Ancient House Visits India

Creating the Duleep Singh gallery

Maharajah Duleep Singh

The story begins in the Punjab in 1839 with the death of the powerful Sikh ruler Ranjit Singh. Following several years of unrest and rivalry his young son, born in 1838, was confirmed as Maharajah to succeed him. The child’s mother was to be Regent and he was made a ward of the British Government. At the time a policy of colonial expansion was being pursued under Lord Dalhousie. In 1848 a Sikh rebellion gave him the excuse he needed to send troops into the Punjab, ostensibly in the name of the young Maharajah, and to annex the territory for Britain. In 1849 the Maharajah resigned his sovereign rights and property (including the Koh-I-Noor diamond) to the British Crown in exchange for a pension.

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The Maharajah Duleep Singh

 

With money from the British Government he purchased the Elveden Estate in 1863, a few miles south of Thetford on the A11. The estate was large enough – 17,000 acres – it allowed him to live the life of a country gentleman and follow his sporting interests, and the “Black Prince” became a familiar name in the Thetford area. Between 1863 and 1870, with the help of the architect John Norton, he enlarged the hall into an Oriental extravaganza unparalleled in England. The walls, pillars and arches of the central domed hall were covered with intricate Indian ornamentation, all in white Carrara marble, the doors with panels of beaten copper. The subsequent owner, the Earl of Iveagh made even grander additions.

By the 1880s the Maharajah was finding the expense of running the estate, and his dependence of the Government, intolerable and he requested an increased allowance. It was refused, relations became strained, and the Maharajah at length announced his intention to return to India. He was not allowed back into his native land, however, and so settled in Paris, where he died in 1893.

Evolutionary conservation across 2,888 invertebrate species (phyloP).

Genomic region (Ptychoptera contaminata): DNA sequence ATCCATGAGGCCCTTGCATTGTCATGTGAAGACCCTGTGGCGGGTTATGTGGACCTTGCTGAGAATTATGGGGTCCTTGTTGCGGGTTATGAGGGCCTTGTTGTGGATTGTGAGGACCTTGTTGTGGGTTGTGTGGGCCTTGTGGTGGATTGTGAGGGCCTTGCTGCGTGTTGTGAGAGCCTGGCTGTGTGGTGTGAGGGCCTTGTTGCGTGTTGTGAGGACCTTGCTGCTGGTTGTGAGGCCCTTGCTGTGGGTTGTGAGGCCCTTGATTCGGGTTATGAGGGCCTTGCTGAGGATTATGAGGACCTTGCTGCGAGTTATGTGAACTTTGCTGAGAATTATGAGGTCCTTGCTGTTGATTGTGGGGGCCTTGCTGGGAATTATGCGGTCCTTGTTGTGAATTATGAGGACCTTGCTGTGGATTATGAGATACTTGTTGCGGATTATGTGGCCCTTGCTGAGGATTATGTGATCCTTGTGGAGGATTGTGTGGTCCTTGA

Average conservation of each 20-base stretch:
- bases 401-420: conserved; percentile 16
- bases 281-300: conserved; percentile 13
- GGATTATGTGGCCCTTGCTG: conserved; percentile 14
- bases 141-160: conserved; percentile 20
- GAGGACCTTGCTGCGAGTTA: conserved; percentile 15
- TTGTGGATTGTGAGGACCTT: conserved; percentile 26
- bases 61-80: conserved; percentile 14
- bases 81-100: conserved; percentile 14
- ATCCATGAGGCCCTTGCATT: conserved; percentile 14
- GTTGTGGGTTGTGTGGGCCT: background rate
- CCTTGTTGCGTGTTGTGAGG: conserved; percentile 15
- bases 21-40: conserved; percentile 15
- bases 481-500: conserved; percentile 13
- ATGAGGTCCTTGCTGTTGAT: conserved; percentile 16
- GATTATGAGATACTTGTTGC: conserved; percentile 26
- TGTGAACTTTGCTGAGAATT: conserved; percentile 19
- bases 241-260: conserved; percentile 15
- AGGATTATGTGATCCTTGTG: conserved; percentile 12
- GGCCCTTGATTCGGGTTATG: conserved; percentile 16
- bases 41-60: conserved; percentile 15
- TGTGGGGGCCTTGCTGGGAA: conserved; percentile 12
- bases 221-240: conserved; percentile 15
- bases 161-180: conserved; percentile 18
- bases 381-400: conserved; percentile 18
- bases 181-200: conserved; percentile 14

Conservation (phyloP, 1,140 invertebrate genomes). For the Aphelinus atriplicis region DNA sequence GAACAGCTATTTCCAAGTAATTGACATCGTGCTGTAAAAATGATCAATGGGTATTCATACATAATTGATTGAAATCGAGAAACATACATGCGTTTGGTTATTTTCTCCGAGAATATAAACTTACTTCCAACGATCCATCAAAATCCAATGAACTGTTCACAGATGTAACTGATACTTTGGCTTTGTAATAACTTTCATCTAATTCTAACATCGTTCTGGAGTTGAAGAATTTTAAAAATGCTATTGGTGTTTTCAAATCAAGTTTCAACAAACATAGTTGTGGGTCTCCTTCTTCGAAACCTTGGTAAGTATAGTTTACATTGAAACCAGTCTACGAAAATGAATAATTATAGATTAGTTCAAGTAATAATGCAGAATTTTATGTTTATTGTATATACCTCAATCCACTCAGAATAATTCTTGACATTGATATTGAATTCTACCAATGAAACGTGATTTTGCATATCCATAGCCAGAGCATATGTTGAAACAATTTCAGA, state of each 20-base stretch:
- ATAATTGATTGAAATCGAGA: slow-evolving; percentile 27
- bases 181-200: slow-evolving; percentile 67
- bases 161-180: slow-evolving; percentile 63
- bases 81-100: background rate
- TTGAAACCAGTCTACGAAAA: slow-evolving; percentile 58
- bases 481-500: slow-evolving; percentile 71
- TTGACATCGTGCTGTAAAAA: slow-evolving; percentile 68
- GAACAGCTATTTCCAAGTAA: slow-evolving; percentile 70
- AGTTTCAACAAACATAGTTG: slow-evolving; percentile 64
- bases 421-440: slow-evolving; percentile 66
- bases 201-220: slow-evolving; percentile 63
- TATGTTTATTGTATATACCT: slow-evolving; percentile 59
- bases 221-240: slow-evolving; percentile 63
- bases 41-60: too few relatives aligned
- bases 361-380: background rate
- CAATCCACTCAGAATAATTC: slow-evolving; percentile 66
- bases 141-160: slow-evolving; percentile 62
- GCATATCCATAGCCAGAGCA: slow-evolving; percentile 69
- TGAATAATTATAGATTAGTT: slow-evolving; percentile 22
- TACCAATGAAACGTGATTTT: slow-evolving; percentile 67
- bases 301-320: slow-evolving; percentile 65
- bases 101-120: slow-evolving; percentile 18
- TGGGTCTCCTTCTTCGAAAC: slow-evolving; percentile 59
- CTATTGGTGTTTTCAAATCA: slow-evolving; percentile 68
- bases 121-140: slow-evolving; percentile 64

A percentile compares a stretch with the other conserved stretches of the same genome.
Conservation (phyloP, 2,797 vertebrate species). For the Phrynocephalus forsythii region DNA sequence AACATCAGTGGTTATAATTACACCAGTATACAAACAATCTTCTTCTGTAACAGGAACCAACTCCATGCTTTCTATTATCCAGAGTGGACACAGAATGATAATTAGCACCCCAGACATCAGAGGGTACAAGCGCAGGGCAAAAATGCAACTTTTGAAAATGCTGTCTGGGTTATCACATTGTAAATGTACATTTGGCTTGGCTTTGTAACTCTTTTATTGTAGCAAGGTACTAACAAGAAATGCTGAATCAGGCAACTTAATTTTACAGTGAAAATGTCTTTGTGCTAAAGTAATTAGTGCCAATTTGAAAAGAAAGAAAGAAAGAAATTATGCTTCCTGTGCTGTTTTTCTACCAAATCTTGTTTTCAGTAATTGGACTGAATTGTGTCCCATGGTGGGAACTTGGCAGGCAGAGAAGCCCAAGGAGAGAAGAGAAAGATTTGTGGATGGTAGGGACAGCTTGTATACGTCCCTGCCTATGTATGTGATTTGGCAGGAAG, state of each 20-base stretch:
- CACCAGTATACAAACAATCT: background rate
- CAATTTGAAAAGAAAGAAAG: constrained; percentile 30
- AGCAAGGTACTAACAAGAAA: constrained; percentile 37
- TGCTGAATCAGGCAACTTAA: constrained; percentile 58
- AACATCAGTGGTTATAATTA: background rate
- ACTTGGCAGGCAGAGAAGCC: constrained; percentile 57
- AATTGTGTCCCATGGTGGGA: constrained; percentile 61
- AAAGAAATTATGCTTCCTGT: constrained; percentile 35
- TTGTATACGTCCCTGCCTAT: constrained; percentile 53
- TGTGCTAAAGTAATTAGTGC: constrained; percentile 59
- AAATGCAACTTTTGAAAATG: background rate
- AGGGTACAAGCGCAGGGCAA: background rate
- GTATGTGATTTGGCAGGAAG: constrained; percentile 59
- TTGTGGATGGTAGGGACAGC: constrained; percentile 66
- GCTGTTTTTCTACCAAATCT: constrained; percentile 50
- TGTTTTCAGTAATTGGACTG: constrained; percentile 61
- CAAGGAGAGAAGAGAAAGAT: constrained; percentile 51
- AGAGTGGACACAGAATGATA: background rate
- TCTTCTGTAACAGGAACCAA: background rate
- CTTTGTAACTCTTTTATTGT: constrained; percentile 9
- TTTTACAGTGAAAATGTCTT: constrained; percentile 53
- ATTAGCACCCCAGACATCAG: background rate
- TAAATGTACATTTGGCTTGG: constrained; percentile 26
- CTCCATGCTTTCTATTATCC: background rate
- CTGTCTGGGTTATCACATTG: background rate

The Maharajah Prince Duleep Singh, G.C.S.I., had been twice married to European ladies. By his first wife, Bamba Muller, who died in 1887, he had three sons and three daughters. Prince Victor was the eldest. He was born in 1866, educated at Eton and Cambridge, and became a Captain in the Royal Dragoons. He married a daughter of the Earl of Coventry, and died in 1918. The next son was Prince Frederick, the benefactor of Thetford, who was born in 1868. Prince Albert died at the age of 13 in 1893. The three princesses were Catherine, Sophia and Bamba (Sutherland). His second wife, Ada, was the mother of two more daughters, Princess Pauline (Mrs Torry) and Princess Irene (Mme Villemant).

It was Prince Frederick who brought his father’s body back to his beloved Elveden for burial. The grave, beside those of the Maharanee Bamba and their youngest son Albert, is still a place of pilgrimage for Sikhs.

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